Caravaner Len�s on the trail of travellers

Kate PollardThe West Australian
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Self-professed "mad keen caravaner" Len Armstrong is on a mission to attract tourist dollars to small Wheatbelt towns.

The Lake Grace Shire president, who lives in Newdegate, wants caravan visitors to slow down and explore small towns instead of passing through.

Every year more than 800,000 local, interstate and international visitors travel through WA staying in caravan parks and camping grounds.

Mr Armstrong believes there are plenty of opportunities for regional WA but visitors need to know places of interest along the route they are travelling.

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Some regions have already instigated their own routes, like Hidden Treasures in the Great Southern, the Gascoyne Food Trail and Tourism WA has a range of suggested drive itineraries.

For small communities near Lake Grace, the opening of the Fitzgerald River National Park Improvement road, from Hopetoun to Bremer Bay, could result in increased tourist traffic.

To make the most of this market, Mr Armstrong has come up with the 'Woolly Highway' linking Lake Grace and West Arthur.

The idea is for attractions along the trail to be identified using a fibreglass sheep. These would include the existing art gallery, winery, lakes and walking trails in Lake Grace and Newdegate's Hainsworth Building and Hollands Track.

In Dumbleyung, it could take in Lake Dumbleyung and Cambinata Yabbies, in Wagin the giant ram and pioneer village and a refurbished shearing shed in Arthur River.

The idea is in the early stages and needs support from the community and regional shires.

"The benefit for Wheatbelt towns is it's a chance to tap into the tourist dollar," Mr Armstrong said.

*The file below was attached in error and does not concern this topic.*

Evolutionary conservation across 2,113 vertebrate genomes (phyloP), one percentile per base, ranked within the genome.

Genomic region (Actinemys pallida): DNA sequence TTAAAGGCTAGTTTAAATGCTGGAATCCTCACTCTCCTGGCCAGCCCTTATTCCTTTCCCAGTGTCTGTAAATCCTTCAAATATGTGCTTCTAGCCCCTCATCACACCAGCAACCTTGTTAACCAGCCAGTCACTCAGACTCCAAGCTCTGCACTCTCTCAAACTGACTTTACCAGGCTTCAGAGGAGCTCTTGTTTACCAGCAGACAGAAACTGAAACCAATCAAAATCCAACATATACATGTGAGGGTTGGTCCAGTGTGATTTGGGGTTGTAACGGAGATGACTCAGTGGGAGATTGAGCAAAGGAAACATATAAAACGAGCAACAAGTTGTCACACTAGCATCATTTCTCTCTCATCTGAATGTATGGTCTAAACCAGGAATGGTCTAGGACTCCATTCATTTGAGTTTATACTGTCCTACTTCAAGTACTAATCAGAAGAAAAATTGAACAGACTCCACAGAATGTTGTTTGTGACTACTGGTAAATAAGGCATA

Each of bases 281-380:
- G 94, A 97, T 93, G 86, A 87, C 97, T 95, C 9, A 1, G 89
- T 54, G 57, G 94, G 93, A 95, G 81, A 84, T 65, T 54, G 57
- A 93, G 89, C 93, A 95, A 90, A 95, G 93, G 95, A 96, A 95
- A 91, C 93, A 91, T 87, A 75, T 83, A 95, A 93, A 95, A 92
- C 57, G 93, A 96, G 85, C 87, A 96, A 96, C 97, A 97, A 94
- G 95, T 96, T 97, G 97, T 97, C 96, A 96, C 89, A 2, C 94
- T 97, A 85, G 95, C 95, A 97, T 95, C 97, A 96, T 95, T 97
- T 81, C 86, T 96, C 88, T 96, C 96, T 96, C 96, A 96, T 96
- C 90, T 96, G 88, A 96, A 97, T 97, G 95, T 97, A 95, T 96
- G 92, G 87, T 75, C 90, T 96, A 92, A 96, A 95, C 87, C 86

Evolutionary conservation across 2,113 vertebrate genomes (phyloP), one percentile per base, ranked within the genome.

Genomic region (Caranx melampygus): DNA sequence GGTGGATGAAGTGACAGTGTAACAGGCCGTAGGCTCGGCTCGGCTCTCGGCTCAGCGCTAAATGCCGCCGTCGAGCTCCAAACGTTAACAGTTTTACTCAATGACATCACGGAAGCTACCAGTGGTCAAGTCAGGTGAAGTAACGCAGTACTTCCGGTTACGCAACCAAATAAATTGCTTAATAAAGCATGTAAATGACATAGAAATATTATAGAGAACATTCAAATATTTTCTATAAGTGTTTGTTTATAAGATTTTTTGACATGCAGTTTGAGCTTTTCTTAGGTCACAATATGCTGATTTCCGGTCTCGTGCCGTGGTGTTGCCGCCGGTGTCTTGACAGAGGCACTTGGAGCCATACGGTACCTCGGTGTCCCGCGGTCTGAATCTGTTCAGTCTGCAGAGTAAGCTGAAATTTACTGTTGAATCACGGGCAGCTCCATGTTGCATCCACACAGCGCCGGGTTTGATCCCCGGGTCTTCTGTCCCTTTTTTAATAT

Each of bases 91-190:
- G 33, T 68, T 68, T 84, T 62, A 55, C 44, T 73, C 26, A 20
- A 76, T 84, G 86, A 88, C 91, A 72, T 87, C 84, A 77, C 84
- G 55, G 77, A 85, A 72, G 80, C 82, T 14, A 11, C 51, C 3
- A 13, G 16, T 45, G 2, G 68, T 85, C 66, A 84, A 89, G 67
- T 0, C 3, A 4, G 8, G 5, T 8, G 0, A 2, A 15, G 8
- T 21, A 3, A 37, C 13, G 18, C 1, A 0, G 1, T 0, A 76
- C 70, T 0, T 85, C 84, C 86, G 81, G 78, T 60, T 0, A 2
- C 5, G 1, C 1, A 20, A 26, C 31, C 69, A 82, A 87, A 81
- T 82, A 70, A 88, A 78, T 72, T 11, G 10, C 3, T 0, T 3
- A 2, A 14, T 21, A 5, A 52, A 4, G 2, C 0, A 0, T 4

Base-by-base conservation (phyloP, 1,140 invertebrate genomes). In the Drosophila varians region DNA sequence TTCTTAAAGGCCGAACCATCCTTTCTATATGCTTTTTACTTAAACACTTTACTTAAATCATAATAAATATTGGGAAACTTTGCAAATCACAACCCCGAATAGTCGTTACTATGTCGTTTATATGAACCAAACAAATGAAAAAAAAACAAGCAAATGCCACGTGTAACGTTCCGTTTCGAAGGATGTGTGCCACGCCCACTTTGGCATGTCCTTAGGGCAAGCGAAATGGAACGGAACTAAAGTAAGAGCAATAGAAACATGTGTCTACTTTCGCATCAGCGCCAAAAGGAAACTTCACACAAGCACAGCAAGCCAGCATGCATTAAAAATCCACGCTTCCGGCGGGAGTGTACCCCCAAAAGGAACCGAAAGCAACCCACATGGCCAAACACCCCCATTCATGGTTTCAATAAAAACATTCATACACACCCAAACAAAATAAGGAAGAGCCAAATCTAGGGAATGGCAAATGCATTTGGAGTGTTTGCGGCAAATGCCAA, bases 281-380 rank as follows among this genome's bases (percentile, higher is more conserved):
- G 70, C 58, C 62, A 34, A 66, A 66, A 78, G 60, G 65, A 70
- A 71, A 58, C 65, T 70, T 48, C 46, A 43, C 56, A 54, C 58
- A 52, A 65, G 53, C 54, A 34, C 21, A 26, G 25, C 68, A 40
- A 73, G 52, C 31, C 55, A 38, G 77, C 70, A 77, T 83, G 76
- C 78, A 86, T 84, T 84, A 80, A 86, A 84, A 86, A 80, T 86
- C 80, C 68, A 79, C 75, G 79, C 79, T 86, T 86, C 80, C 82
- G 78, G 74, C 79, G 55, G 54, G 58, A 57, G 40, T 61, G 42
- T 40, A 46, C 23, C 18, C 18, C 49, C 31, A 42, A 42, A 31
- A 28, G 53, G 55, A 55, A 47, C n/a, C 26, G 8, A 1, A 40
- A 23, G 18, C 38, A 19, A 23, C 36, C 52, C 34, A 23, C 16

According to the Caravan RV and Accommodation Industry of Australia, for every $1 or park income, $1.38 of local economic activity is generated by the individual park.

Tourism WA is also about to research how much travellers spend on trips.

But first, rural towns needed to become caravan friendly, Mr Armstrong said. This meant providing a parking bay not far from town so caravaners could get their bearings, identify the local caravan park and see where they could dispose of waste.

Caravan Industry Association of WA chief executive Simon Glossop, who promotes small communities as destinations for caravaners, said these facilities needed to be provided to help attract visitors.

But he said shires needed to make sure they did not put in non-compliant camping areas and dump points where a local ratepayer, such as the local caravan park, provided that service.

"We fully support local government attempting to attract visitors in our segment," Mr Glossop said.

Fast facts *

·In 2011, there were 790,000 domestic and 57,500 international visitors staying in caravan or camping accommodation.

·Domestic travellers spend an average of $117 per night and international visitors $115 per night.

·In 2009-2010, takings from accommodation revenue were $163.5 million.

·Most popular areas for WA domestic caravan and campers are Augusta-Margaret River, Busselton, Roebourne, Carnarvon and Exmouth shires.

·Most popular for International travellers are Broome, Bunbury and Augusta-Margaret River.

·Occupancy rates in 2010 were 55 per cent.

Source: Tourism WA Source: Tourism WA

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